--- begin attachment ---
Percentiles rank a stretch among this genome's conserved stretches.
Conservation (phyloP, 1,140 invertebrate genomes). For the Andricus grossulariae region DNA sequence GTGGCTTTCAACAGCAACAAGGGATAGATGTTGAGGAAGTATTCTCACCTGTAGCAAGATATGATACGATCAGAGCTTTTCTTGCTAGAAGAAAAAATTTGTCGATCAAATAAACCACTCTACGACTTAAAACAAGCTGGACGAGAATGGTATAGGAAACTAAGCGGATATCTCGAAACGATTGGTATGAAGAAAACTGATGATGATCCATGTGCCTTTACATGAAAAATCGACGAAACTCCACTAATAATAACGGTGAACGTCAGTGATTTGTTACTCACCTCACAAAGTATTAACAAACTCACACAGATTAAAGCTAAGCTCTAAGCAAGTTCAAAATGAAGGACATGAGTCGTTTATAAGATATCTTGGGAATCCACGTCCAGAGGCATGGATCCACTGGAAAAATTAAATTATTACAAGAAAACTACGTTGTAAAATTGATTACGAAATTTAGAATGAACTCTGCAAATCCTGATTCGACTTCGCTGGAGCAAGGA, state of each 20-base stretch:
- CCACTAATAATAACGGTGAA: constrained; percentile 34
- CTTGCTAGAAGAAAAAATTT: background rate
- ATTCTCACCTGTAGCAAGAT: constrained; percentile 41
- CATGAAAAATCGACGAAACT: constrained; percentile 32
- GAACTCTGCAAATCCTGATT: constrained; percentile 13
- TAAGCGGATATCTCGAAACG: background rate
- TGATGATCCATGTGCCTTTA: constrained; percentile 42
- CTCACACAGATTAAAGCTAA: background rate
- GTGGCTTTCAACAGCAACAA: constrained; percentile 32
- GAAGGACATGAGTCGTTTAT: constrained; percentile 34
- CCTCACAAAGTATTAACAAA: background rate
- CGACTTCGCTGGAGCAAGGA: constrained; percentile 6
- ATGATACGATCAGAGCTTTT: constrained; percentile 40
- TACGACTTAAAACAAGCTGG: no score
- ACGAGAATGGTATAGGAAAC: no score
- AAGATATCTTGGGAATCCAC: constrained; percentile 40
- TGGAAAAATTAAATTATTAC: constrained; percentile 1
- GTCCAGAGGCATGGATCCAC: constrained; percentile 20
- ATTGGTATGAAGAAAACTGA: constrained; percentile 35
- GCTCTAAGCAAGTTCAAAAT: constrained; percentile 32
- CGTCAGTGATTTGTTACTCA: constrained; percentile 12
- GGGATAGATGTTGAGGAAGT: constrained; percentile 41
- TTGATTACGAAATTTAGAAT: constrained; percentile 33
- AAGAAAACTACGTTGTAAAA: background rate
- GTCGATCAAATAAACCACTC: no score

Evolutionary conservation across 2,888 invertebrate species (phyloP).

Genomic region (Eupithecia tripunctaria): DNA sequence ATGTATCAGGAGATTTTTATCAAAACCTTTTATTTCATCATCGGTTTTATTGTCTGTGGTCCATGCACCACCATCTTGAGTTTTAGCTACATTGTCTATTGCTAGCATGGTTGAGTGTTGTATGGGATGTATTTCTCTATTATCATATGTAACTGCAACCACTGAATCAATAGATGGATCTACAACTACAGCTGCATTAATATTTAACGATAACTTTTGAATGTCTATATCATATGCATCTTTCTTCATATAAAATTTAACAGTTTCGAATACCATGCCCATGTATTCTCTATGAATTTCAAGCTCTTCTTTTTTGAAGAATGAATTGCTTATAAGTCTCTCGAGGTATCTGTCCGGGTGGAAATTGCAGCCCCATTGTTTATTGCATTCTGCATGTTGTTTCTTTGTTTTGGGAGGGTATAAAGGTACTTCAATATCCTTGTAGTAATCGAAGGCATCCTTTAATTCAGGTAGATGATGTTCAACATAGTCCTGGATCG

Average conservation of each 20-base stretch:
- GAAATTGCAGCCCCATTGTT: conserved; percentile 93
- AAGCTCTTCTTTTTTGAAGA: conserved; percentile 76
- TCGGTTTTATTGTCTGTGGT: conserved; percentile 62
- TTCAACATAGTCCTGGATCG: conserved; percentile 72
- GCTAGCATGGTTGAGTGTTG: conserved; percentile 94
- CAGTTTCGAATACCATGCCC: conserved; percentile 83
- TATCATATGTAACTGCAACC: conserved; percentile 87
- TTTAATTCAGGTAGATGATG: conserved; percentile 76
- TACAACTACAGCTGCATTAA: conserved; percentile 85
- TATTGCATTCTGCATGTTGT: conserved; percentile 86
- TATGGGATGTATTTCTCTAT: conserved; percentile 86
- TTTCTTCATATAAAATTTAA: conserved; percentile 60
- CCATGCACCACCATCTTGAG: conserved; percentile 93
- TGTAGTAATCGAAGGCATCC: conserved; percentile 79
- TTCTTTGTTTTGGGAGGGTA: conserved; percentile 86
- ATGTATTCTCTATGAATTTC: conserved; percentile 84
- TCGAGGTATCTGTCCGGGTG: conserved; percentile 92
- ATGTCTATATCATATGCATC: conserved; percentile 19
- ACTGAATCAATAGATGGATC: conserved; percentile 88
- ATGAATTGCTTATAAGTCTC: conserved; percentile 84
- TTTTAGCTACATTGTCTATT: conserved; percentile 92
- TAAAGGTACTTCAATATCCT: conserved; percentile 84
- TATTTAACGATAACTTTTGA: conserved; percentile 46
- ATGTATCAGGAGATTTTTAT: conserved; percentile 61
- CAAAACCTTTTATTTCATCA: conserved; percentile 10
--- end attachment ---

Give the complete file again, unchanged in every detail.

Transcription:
Percentiles rank a stretch among this genome's conserved stretches.
Conservation (phyloP, 1,140 invertebrate genomes). For the Andricus grossulariae region DNA sequence GTGGCTTTCAACAGCAACAAGGGATAGATGTTGAGGAAGTATTCTCACCTGTAGCAAGATATGATACGATCAGAGCTTTTCTTGCTAGAAGAAAAAATTTGTCGATCAAATAAACCACTCTACGACTTAAAACAAGCTGGACGAGAATGGTATAGGAAACTAAGCGGATATCTCGAAACGATTGGTATGAAGAAAACTGATGATGATCCATGTGCCTTTACATGAAAAATCGACGAAACTCCACTAATAATAACGGTGAACGTCAGTGATTTGTTACTCACCTCACAAAGTATTAACAAACTCACACAGATTAAAGCTAAGCTCTAAGCAAGTTCAAAATGAAGGACATGAGTCGTTTATAAGATATCTTGGGAATCCACGTCCAGAGGCATGGATCCACTGGAAAAATTAAATTATTACAAGAAAACTACGTTGTAAAATTGATTACGAAATTTAGAATGAACTCTGCAAATCCTGATTCGACTTCGCTGGAGCAAGGA, state of each 20-base stretch:
- CCACTAATAATAACGGTGAA: constrained; percentile 34
- CTTGCTAGAAGAAAAAATTT: background rate
- ATTCTCACCTGTAGCAAGAT: constrained; percentile 41
- CATGAAAAATCGACGAAACT: constrained; percentile 32
- GAACTCTGCAAATCCTGATT: constrained; percentile 13
- TAAGCGGATATCTCGAAACG: background rate
- TGATGATCCATGTGCCTTTA: constrained; percentile 42
- CTCACACAGATTAAAGCTAA: background rate
- GTGGCTTTCAACAGCAACAA: constrained; percentile 32
- GAAGGACATGAGTCGTTTAT: constrained; percentile 34
- CCTCACAAAGTATTAACAAA: background rate
- CGACTTCGCTGGAGCAAGGA: constrained; percentile 6
- ATGATACGATCAGAGCTTTT: constrained; percentile 40
- TACGACTTAAAACAAGCTGG: no score
- ACGAGAATGGTATAGGAAAC: no score
- AAGATATCTTGGGAATCCAC: constrained; percentile 40
- TGGAAAAATTAAATTATTAC: constrained; percentile 1
- GTCCAGAGGCATGGATCCAC: constrained; percentile 20
- ATTGGTATGAAGAAAACTGA: constrained; percentile 35
- GCTCTAAGCAAGTTCAAAAT: constrained; percentile 32
- CGTCAGTGATTTGTTACTCA: constrained; percentile 12
- GGGATAGATGTTGAGGAAGT: constrained; percentile 41
- TTGATTACGAAATTTAGAAT: constrained; percentile 33
- AAGAAAACTACGTTGTAAAA: background rate
- GTCGATCAAATAAACCACTC: no score

Evolutionary conservation across 2,888 invertebrate species (phyloP).

Genomic region (Eupithecia tripunctaria): DNA sequence ATGTATCAGGAGATTTTTATCAAAACCTTTTATTTCATCATCGGTTTTATTGTCTGTGGTCCATGCACCACCATCTTGAGTTTTAGCTACATTGTCTATTGCTAGCATGGTTGAGTGTTGTATGGGATGTATTTCTCTATTATCATATGTAACTGCAACCACTGAATCAATAGATGGATCTACAACTACAGCTGCATTAATATTTAACGATAACTTTTGAATGTCTATATCATATGCATCTTTCTTCATATAAAATTTAACAGTTTCGAATACCATGCCCATGTATTCTCTATGAATTTCAAGCTCTTCTTTTTTGAAGAATGAATTGCTTATAAGTCTCTCGAGGTATCTGTCCGGGTGGAAATTGCAGCCCCATTGTTTATTGCATTCTGCATGTTGTTTCTTTGTTTTGGGAGGGTATAAAGGTACTTCAATATCCTTGTAGTAATCGAAGGCATCCTTTAATTCAGGTAGATGATGTTCAACATAGTCCTGGATCG

Average conservation of each 20-base stretch:
- GAAATTGCAGCCCCATTGTT: conserved; percentile 93
- AAGCTCTTCTTTTTTGAAGA: conserved; percentile 76
- TCGGTTTTATTGTCTGTGGT: conserved; percentile 62
- TTCAACATAGTCCTGGATCG: conserved; percentile 72
- GCTAGCATGGTTGAGTGTTG: conserved; percentile 94
- CAGTTTCGAATACCATGCCC: conserved; percentile 83
- TATCATATGTAACTGCAACC: conserved; percentile 87
- TTTAATTCAGGTAGATGATG: conserved; percentile 76
- TACAACTACAGCTGCATTAA: conserved; percentile 85
- TATTGCATTCTGCATGTTGT: conserved; percentile 86
- TATGGGATGTATTTCTCTAT: conserved; percentile 86
- TTTCTTCATATAAAATTTAA: conserved; percentile 60
- CCATGCACCACCATCTTGAG: conserved; percentile 93
- TGTAGTAATCGAAGGCATCC: conserved; percentile 79
- TTCTTTGTTTTGGGAGGGTA: conserved; percentile 86
- ATGTATTCTCTATGAATTTC: conserved; percentile 84
- TCGAGGTATCTGTCCGGGTG: conserved; percentile 92
- ATGTCTATATCATATGCATC: conserved; percentile 19
- ACTGAATCAATAGATGGATC: conserved; percentile 88
- ATGAATTGCTTATAAGTCTC: conserved; percentile 84
- TTTTAGCTACATTGTCTATT: conserved; percentile 92
- TAAAGGTACTTCAATATCCT: conserved; percentile 84
- TATTTAACGATAACTTTTGA: conserved; percentile 46
- ATGTATCAGGAGATTTTTAT: conserved; percentile 61
- CAAAACCTTTTATTTCATCA: conserved; percentile 10